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Resurgam

Waking to consciousness is thankfully something we do not remember. Or perhaps it dawns slowly, before the mind has any need to store such kinetoscopic moments.

The rebirth was Jonathon Spires was quite different. Lightening flashed around the greenhouse atop the Battersea building, on a particularly stormy day. Only Tom the Gardener attended the foul smelling room twice a week, and he drank heavily afterwords. On one perfectly normal penut plant, perfectly normal peanuts grew, albeit at an accelerated rate.

On the other, the shells had a five point access, and indeed seemed like little legumes trying desperately to be voodoo dolls.

Hailstones rained down, and soon began to break the dirty glass panes. In the morning the greenehouse and its contents lie ruined. Birds picked at little shells holding legumes and little horrors of science, within. One remained untouched, hidden below some glass shards. The shell had been cracked by the storm. Out of it, a little man shape appeared, not completely formed, more like a pudding attempting to be useful. It sensed danger from the birds. The birds sensed danger. Running in a kind of floppy gate, it came to the southern edge of the building, teetering over the edge of the roof, and fell just as a gull swooped in upon it. a northerly sea breeze pushed it along until the little thing landed in the canal. If it obtained consciousness by now, it wouldn’t remember.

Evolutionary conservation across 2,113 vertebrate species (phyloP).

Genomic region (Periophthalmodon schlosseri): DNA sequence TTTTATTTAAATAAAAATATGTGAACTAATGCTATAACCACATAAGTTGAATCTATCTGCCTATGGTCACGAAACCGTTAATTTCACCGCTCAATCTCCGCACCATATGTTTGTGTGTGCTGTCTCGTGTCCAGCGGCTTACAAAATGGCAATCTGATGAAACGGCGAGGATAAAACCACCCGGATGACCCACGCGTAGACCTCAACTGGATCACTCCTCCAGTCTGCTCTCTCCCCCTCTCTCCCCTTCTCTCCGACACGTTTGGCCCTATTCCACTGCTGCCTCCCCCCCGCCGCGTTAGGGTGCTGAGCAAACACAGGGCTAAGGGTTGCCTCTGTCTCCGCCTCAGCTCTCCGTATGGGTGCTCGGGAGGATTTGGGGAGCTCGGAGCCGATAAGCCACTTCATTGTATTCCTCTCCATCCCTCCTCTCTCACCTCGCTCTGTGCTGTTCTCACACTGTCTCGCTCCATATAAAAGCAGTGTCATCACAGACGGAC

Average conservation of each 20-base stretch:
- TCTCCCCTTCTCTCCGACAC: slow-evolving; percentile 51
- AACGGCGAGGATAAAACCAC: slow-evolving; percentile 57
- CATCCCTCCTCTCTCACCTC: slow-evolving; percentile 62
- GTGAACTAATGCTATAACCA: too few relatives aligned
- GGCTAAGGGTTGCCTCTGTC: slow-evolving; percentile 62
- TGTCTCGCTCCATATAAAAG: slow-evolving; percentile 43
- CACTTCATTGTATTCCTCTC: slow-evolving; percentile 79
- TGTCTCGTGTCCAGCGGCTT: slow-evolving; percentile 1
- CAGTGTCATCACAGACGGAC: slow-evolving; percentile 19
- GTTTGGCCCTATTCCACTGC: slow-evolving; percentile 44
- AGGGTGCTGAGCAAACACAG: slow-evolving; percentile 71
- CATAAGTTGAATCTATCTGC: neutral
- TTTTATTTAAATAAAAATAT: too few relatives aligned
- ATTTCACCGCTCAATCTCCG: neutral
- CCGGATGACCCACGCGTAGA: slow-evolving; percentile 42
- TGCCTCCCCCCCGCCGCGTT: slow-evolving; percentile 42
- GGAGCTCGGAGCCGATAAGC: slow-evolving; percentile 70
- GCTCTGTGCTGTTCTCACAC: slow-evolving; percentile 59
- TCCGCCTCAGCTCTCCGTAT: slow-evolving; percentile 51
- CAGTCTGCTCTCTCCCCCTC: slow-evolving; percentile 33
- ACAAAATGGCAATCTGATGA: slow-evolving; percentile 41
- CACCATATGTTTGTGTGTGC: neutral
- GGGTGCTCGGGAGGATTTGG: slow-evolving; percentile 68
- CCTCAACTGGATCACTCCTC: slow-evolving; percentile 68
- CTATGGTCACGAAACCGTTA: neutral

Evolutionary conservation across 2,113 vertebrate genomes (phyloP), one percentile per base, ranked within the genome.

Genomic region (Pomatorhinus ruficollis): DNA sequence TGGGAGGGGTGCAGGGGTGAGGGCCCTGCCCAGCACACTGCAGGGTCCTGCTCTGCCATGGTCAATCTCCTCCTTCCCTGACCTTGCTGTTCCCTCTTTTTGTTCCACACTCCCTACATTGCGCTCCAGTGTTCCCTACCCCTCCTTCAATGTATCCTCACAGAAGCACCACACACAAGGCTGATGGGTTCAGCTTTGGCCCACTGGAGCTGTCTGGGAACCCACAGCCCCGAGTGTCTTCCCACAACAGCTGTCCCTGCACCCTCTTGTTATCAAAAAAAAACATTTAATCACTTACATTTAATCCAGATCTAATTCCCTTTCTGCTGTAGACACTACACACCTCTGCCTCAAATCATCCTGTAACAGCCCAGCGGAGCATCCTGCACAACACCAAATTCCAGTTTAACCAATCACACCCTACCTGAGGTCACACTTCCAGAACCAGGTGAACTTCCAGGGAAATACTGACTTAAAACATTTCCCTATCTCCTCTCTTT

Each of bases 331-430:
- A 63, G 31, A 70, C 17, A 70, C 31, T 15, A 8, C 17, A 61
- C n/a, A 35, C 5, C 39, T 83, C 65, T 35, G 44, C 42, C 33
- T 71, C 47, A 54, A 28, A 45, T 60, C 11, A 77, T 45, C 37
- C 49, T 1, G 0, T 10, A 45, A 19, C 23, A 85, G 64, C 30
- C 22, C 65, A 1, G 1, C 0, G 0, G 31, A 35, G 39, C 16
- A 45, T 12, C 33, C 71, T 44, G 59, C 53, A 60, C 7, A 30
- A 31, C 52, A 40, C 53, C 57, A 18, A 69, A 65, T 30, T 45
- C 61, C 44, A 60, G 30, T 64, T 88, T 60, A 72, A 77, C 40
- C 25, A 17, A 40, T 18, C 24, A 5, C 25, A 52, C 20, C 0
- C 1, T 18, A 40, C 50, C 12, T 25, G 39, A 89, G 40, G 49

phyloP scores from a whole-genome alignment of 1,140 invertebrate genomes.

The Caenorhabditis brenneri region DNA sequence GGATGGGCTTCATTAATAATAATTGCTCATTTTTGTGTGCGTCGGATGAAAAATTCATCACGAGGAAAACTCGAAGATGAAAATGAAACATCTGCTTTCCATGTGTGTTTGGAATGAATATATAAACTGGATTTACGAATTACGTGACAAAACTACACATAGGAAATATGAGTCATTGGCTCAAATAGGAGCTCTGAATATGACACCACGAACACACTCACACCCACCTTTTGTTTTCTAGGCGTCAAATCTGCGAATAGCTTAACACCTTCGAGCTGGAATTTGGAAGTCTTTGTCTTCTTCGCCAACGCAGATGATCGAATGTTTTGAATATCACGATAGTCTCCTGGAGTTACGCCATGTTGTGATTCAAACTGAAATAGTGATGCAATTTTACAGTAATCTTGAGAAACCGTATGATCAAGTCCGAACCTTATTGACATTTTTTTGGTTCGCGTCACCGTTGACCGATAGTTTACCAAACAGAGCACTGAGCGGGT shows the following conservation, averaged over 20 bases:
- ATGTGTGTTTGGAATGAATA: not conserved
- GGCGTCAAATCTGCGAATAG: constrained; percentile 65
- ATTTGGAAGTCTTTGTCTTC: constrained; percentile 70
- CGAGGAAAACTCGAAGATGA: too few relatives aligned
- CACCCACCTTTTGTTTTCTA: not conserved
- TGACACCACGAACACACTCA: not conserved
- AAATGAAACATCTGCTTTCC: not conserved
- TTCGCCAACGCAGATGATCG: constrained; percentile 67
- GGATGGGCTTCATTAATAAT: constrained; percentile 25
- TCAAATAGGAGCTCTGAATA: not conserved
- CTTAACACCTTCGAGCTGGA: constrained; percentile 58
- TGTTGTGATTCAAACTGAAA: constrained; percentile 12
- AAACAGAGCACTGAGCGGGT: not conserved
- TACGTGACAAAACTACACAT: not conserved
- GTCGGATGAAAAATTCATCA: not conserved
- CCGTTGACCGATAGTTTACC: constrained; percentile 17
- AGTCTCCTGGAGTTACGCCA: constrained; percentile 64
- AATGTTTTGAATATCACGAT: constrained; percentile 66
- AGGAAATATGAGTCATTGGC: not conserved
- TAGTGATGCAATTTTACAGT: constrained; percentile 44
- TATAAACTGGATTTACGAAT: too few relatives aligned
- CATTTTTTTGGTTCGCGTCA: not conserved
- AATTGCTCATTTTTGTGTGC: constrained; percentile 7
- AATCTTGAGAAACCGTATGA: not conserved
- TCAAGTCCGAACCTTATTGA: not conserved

Night again, this time without storms, a week later, a human emerged from the filth of the canal, fully grown, draped in a tunic of seaweed and garbage. Some spoke of magic, but there was vertible alchemis’ts dream of chemicals in a varitable pousse-cafe of chemicals and industrial byproducts that would have left any renaissance hermeticist drooling.

The being that stood in the midnight gloom smelled the soot, the sea air, the huddled life of the city and remembered who he had been. He was in a very literal way made from Babbage, now. He could sense it, not in any supernatural way, but in a kind of awareness that takes over in quiet moments of intense concentration. The lense of the senses narrowed wherever he fixed it. Bats flapped about the Shipworks looking for mosquitos. A reef marker klanked softly to itself out in the sea. A wiggyfish flapped in the canal. A hobo slept under the tram tracks snoring. The clock of the Church struck 2 highly rational and impersonal bells.

“Well goodday ole grayface,” he said to the church. “It’s good to be alive, and that’s the Truth.”

 

 

 

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